Graceful Pod Shutdown

When Kubernetes begins to terminate a pod, it starts by sending all containers in that pod a TERM signal. When the Linkerd proxy sidecar receives this signal, it will immediately begin a graceful shutdown where it refuses all new requests and allows existing requests to complete before shutting down.

This means that if the pod's main container attempts to make any new network calls after the proxy has received the TERM signal, those network calls will fail. This also has implications for clients of the terminating pod and for job resources.

Slow Updating Clients

Before Kubernetes terminates a pod, it first removes that pod from the endpoints resource of any services that pod is a member of. This means that clients of that service should stop sending traffic to the pod before it is terminated. However, certain clients can be slow to receive the endpoints update and may attempt to send requests to the terminating pod after that pod's proxy has already received the TERM signal and begun graceful shutdown. Those requests will fail.

To mitigate this, use the --wait-before-exit-seconds flag with linkerd inject to delay the Linkerd proxy's handling of the TERM signal for a given number of seconds using a preStop hook. This delay gives slow clients additional time to receive the endpoints update before beginning graceful shutdown. To achieve max benefit from the option, the main container should have its own preStop hook with the sleep command inside which has a smaller period than is set for the proxy sidecar. And none of them must be bigger than terminationGracePeriodSeconds configured for the entire pod.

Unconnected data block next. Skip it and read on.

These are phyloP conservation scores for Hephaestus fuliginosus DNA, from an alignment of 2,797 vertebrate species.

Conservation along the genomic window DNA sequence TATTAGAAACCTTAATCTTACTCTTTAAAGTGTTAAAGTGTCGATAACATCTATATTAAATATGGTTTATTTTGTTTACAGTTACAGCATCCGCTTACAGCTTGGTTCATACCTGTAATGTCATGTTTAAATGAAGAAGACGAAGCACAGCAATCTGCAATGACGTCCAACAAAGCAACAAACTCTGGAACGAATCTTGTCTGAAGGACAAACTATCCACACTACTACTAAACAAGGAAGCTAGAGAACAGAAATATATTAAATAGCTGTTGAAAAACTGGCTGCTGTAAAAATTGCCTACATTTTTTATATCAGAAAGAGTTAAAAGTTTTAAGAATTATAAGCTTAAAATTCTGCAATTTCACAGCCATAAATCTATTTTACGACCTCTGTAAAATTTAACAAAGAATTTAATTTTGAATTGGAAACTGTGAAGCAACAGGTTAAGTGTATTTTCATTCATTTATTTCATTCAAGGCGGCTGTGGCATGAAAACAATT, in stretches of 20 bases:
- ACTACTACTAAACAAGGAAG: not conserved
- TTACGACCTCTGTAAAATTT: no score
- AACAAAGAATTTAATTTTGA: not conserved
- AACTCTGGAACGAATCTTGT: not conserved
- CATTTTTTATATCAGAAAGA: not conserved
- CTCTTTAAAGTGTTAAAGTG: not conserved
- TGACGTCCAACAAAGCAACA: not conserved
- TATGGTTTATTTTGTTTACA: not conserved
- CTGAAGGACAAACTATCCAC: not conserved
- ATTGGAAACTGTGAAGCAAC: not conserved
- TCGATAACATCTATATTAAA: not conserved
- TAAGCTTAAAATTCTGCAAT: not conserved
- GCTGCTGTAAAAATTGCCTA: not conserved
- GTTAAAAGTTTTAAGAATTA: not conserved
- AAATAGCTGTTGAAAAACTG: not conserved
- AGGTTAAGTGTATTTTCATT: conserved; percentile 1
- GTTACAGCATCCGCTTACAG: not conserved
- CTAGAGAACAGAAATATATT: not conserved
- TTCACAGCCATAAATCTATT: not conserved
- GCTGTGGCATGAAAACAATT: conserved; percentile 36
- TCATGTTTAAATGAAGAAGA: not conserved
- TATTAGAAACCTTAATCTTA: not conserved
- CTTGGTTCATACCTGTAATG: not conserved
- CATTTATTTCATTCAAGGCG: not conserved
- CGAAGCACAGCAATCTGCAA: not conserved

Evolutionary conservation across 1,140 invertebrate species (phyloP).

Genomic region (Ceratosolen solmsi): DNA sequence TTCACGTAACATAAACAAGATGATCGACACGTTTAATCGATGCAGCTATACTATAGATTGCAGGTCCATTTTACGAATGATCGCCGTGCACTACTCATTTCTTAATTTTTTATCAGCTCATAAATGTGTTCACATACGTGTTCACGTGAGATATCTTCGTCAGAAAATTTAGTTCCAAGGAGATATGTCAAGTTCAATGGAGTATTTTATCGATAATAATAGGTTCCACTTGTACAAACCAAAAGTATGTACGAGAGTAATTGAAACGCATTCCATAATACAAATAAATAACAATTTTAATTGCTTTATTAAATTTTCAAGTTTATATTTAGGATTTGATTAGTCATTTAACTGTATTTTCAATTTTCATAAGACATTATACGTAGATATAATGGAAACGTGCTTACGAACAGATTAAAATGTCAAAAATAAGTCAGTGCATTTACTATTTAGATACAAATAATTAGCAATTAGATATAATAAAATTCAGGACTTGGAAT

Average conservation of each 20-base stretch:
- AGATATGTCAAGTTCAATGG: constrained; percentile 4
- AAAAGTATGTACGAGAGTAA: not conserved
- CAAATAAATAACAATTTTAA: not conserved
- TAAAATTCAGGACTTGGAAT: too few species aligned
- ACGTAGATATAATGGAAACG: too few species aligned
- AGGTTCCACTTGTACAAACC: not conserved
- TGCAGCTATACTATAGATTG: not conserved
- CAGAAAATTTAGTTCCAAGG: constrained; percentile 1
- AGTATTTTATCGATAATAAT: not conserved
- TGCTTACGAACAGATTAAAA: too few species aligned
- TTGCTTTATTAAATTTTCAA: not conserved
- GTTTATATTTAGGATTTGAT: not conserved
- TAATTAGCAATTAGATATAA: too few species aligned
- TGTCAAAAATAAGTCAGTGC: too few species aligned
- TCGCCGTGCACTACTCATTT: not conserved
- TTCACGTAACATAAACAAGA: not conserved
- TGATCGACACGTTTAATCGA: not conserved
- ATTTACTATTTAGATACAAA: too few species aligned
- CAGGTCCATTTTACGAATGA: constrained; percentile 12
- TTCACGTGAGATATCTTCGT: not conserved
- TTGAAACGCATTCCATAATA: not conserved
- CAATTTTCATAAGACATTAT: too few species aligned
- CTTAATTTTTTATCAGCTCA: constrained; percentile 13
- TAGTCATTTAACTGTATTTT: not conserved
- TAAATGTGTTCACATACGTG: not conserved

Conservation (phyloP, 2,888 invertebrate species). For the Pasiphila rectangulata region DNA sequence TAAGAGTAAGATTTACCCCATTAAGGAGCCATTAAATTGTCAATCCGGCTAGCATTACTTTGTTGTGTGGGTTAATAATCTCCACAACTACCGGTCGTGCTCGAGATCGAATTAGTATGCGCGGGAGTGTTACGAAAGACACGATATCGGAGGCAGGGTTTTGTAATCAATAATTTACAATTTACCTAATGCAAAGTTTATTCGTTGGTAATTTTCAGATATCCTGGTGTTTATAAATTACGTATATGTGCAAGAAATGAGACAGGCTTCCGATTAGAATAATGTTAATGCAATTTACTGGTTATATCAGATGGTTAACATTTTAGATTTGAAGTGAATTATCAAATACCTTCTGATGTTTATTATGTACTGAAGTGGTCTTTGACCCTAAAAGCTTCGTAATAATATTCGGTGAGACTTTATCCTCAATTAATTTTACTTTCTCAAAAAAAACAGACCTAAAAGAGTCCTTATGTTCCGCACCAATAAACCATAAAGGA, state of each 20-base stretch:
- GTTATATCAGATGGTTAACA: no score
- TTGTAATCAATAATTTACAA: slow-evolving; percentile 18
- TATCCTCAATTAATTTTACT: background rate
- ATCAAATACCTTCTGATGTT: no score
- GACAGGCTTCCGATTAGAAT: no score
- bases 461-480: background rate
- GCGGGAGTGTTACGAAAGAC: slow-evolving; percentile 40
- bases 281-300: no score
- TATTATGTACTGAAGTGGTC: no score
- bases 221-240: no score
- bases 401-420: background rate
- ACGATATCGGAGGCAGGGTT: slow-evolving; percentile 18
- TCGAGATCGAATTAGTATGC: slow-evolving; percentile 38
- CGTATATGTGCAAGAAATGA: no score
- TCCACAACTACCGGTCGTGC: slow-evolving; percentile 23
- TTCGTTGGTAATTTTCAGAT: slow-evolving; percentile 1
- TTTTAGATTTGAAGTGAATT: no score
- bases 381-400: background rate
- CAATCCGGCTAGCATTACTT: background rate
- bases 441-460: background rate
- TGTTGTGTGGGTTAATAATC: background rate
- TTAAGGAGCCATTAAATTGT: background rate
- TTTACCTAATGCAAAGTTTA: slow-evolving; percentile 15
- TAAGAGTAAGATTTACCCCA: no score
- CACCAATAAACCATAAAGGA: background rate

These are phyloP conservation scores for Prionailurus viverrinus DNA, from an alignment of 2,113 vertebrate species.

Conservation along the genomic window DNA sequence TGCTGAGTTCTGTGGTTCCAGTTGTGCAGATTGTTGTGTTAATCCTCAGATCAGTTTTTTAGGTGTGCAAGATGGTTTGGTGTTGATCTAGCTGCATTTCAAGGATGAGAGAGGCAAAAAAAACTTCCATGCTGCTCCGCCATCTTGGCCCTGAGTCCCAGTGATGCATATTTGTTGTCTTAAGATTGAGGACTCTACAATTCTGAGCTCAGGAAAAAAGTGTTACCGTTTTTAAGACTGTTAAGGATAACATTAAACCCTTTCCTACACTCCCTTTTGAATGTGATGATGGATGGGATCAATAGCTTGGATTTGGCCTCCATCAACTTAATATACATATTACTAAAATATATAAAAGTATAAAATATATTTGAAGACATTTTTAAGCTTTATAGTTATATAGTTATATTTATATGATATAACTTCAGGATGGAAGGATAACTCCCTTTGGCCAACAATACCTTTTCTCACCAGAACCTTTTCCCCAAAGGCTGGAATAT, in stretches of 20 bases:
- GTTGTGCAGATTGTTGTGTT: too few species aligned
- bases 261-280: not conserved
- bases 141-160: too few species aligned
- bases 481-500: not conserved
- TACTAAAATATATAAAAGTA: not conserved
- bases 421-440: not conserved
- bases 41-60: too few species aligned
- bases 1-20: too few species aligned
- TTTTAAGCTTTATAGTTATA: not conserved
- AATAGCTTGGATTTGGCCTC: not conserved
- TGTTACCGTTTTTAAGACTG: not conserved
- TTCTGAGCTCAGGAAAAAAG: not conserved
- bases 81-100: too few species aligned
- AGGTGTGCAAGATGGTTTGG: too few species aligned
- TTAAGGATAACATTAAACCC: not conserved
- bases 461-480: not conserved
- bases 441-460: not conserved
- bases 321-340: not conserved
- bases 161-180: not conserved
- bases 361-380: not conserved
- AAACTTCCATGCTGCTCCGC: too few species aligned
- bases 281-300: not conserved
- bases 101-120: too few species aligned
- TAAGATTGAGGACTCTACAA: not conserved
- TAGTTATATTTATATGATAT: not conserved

For example,

       # application container
        lifecycle:
          preStop:
            exec:
              command:
                - /bin/bash
                - -c
                - sleep 20

    # for entire pod
    terminationGracePeriodSeconds: 160

Job Resources

Pods which are part of a job resource run until all of the containers in the pod complete. However, the Linkerd proxy container runs continuously until it receives a TERM signal. This means that job pods which have been injected will continue to run, even once the main container has completed.

Better support for sidecar containers in Kubernetes has been proposed and Linkerd will take advantage of this support when it becomes available.